Despite all these efforts, a serious threat looms: warming waters. Since 2010, the farm staff have recorded higher water temperatures for sustained periods of time, which can be devastating to an organism whose survival depends on precise water conditions. “We’ve seen the real effects of climate change [in the] rising temperature of the seas,” says Jacques Christophe. “Our oysters are comfortable within a very tight temperature band. We’re constantly having to change their depth to compensate. The challenge is the food is closer to the surface; deeper, there is less food and less growth.”

A classic Jewelmer strand is coveted among pearl enthusiasts and collectors. The pearls are direct from oyster to strand, without any alteration. “That’s what makes the piece so rare,” says Jewelmer CEO Jacques Christophe Branellec.
A classic Jewelmer strand is coveted among pearl enthusiasts and collectors. The pearls are direct from oyster to strand, without any alteration. “That’s what makes the piece so rare,” says Jewelmer CEO Jacques Christophe Branellec.

Over the last 15 years, Jewelmer’s South Sea pearl production has dropped by 30 to 40 percent, a rate that’s consistent across the entire pearl industry. “If we needed 100 pairs of 11-mm studs, I wouldn’t even be able to fulfill that order in the quality we use,” says Jacques Christophe of Jewelmer’s retail operation, which has boutiques and retail partners across five continents. “We’re limited by what nature is able to give us.”

A classic Jewelmer strand is coveted among pearl enthusiasts and collectors. The pearls are direct from oyster to strand, without any alteration. “That’s what makes the piece so rare,” says Jewelmer CEO Jacques Christophe Branellec.
The pearls are direct from oyster to strand, without any alteration.

The pearl, he says, is a natural indicator of the health of the environment. Fewer pearls means the oysters’ habitat is ailing. “Climate change keeps me up at night,” he adds. “No matter what we do, we’re not in control. I like to say we’re in a joint venture with nature, but we only have 49 percent.”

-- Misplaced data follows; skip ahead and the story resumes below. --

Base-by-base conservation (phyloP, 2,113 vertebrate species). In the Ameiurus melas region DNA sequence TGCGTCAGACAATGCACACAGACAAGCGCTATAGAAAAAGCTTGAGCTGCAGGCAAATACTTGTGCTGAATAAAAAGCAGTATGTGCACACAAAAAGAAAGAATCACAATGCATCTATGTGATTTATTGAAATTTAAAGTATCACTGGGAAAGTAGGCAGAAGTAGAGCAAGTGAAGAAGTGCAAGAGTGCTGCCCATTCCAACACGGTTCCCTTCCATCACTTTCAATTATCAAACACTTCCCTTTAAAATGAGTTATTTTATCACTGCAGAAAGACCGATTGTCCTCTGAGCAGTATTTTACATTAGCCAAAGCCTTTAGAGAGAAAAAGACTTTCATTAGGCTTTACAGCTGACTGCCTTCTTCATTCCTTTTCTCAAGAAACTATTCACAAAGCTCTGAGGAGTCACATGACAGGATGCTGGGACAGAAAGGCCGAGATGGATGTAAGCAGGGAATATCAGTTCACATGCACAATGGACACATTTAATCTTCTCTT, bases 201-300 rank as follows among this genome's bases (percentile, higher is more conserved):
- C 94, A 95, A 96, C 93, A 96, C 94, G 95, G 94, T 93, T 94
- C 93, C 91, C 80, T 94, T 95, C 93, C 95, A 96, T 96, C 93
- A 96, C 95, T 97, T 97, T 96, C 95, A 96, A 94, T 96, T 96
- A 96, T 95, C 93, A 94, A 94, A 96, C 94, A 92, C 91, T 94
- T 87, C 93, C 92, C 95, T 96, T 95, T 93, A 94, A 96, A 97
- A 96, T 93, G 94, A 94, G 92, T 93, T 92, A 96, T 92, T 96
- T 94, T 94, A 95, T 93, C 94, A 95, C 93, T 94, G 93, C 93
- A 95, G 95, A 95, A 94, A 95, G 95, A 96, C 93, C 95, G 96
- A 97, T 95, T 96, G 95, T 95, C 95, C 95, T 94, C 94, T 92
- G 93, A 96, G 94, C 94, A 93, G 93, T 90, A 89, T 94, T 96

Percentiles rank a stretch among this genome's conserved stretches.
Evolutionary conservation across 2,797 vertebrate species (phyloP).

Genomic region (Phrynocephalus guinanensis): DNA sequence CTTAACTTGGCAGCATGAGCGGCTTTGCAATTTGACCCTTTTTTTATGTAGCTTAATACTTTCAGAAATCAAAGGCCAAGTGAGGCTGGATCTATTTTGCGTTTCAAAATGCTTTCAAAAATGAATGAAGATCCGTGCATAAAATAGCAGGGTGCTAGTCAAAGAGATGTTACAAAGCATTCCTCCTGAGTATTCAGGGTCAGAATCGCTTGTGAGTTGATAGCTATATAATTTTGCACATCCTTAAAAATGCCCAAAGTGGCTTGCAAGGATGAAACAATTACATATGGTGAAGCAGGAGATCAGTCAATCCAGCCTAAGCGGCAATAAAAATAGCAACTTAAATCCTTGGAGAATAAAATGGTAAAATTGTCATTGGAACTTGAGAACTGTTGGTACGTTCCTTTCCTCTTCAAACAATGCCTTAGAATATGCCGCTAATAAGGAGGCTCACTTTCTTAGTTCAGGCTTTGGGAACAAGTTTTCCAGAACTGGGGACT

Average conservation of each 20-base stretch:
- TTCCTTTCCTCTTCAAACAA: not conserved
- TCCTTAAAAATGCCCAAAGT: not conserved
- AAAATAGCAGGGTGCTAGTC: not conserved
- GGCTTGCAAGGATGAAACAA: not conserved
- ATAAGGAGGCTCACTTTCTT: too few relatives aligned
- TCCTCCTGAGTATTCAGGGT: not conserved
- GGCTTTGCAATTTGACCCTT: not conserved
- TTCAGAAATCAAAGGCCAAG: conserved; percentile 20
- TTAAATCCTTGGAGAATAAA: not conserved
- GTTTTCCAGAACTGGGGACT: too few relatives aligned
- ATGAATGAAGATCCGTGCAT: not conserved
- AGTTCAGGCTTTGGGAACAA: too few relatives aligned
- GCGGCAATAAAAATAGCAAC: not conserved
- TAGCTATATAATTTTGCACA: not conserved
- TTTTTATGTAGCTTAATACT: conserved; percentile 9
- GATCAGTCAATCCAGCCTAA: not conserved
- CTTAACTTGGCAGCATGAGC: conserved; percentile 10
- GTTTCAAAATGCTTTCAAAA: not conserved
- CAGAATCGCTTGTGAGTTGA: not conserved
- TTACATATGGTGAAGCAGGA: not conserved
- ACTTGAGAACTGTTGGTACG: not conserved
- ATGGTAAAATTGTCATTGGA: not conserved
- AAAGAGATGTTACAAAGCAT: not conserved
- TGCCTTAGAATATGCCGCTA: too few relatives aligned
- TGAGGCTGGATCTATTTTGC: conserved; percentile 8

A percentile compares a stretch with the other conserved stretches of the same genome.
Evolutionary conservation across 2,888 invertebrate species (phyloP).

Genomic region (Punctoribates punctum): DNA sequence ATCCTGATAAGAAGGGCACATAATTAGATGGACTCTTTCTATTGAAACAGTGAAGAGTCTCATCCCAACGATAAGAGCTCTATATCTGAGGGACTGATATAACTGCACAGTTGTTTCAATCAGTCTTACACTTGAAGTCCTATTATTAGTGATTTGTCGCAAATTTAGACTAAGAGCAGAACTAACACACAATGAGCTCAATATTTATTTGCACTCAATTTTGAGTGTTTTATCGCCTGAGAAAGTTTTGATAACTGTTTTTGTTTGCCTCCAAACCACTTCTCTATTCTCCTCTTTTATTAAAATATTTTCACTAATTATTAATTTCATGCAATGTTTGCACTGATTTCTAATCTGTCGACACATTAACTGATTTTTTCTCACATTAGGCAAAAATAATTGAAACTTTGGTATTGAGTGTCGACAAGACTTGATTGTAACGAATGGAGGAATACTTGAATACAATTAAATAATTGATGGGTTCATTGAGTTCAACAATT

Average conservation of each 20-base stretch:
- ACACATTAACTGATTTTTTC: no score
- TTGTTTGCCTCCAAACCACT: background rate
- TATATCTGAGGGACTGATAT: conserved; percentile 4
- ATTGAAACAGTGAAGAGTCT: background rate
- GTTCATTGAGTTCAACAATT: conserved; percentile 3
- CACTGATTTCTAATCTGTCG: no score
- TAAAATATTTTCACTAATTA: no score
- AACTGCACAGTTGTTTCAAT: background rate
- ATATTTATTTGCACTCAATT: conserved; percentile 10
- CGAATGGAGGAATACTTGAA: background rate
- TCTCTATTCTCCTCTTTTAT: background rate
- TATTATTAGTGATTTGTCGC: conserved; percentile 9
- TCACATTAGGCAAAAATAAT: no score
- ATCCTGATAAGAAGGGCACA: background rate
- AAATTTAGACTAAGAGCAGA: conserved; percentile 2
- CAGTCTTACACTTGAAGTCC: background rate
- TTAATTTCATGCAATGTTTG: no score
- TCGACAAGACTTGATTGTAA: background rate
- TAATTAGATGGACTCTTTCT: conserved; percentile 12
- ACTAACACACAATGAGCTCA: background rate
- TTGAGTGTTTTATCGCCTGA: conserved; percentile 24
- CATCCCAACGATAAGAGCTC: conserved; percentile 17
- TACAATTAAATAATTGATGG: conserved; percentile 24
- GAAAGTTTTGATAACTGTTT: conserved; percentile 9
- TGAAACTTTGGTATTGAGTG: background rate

As if these challenges weren’t enough, Jewelmer is further restricted by its own quality standards. Only a gem-quality pearl can be a Jewelmer pearl, which means only 2 percent of what they harvest ends up in Jewelmer boutiques, including the one on Worth Avenue in Palm Beach, the brand’s only stand-alone brick-and-mortar location in the United States. It’s also one of the boutiques featuring one-of-a-kind pieces, which are handcrafted by Jewelmer artisans according to the intricate techniques of Place Vendôme, the French epicenter of high jewelry.

To make the cut for such pieces, a pearl has to have exceptional skin purity and luster. To put it into perspective, Jewelmer harvests an average of 10,000 pearls for a 10- to 12-mm strand comprising 33 pearls. 

The pristine waters of the Palawan.
The pristine waters of the Palawan.

For an exceptional strand like the one the partners started with a single pearl, hundreds of thousands of pearls crossed the bench before 35 perfect, 16- to 18-mm gems were selected. It took 37 years. When the Palawan Strand was presented to the farm staff, they cried. For some of them, it had taken an entire life’s work to coax those golden miracles from the sea. The strand was eventually sold for an undisclosed sum to a collector who added a donation to bring fresh water to the communities around the farms. 

“The collector said the reason they wanted to acquire the strand was to support Jewelmer [and its foundation],” says Jacques Christophe. “We were able to fund a huge water project.”

The pearl and the people who produce it are inseparable, he says. The farms employ 1,200 people, all of whom are the breadwinners for their families, sustaining an average of eight people each. More than 60 are second-generation workers whose parents worked at the farms to pay for their children’s education. For them, pearl farming is more than a livelihood that has sustained generations. “It’s a kind of physical manifestation of universal energy,” says Jacques Christophe. “The pearl is a gift from nature that provides for these communities and we’re a channel for that. It’s a cycle. That whole story is within each pearl.”